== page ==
Common thinning options that you may hear mentioned from a forester are: 1) remove every third row, 2) remove every other row, 3) remove two rows and leave two rows, and 4) remove every fourth row with the selective removal of individual trees in between the cut rows. There is no particular right way as long as you reduce the basal area the recommended amount. However, options 3 and 4 will provide a wider area for sunlight to reach the ground and should help encourage a better herbaceous layer.

Your ultimate goal with your thinning is to open up the canopy enough for light to reach the ground. For medium wildlife value your final average basal area should be between 50ft2/acre - 60ft2/acre. For an open savanna and high wildlife value the basal area should be between 30ft2/acre - 40ft2/acre. If you use a medium wildlife value thinning you will probably need to thin again in another 5 to 10 years to maintain the stand density. It is often better to thin more initially, rather than having to have a logger come back and thin again especially with pulp markets they way they are.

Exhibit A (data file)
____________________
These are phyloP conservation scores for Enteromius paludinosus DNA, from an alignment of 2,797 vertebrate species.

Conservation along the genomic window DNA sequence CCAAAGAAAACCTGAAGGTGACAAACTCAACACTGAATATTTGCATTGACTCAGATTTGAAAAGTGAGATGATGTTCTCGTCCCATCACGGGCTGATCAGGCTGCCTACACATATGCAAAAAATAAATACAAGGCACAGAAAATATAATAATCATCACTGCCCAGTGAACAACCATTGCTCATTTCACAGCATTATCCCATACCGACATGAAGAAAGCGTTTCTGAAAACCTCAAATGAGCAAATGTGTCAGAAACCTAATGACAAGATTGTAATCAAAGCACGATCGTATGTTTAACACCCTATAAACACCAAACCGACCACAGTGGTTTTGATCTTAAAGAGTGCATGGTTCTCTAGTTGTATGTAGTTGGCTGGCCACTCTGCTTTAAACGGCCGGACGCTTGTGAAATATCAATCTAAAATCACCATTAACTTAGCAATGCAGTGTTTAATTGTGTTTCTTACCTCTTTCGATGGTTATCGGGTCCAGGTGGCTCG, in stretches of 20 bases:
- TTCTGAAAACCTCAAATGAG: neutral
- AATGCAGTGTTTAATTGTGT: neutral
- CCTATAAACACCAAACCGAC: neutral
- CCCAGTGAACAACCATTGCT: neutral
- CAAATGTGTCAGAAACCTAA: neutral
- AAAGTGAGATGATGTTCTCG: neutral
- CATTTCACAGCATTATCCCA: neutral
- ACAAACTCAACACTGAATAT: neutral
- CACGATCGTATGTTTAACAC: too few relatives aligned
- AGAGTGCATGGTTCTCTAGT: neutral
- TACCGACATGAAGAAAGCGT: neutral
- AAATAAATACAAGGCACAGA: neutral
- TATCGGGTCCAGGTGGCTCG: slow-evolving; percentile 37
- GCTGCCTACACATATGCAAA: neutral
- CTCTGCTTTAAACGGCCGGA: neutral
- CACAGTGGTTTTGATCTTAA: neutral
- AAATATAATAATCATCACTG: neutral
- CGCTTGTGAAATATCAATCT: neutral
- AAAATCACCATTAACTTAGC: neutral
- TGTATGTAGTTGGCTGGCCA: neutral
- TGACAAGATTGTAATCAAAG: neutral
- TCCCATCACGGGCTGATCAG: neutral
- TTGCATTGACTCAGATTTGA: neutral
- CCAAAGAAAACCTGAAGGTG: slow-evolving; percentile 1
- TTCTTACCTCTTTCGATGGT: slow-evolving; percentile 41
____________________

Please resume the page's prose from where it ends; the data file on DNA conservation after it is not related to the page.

If you have managed your pine properly you should expect to be able to harvest quality sawlogs off of your pine stand at 35 to 45 years of age. If pine has not been thinned previously the sawlog value will be less. When thinning your older stand the target basal area should be 15 ft2/acre - 30 ft2/acre. The lower basal area will create a very open transition between grassland and savanna while the higher basal area will create a sparse enough canopy to allow a mix of grass and forbs on the ground. When having your pine stand thinned at this later age the method used will be a selective harvest.

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Management after Thinning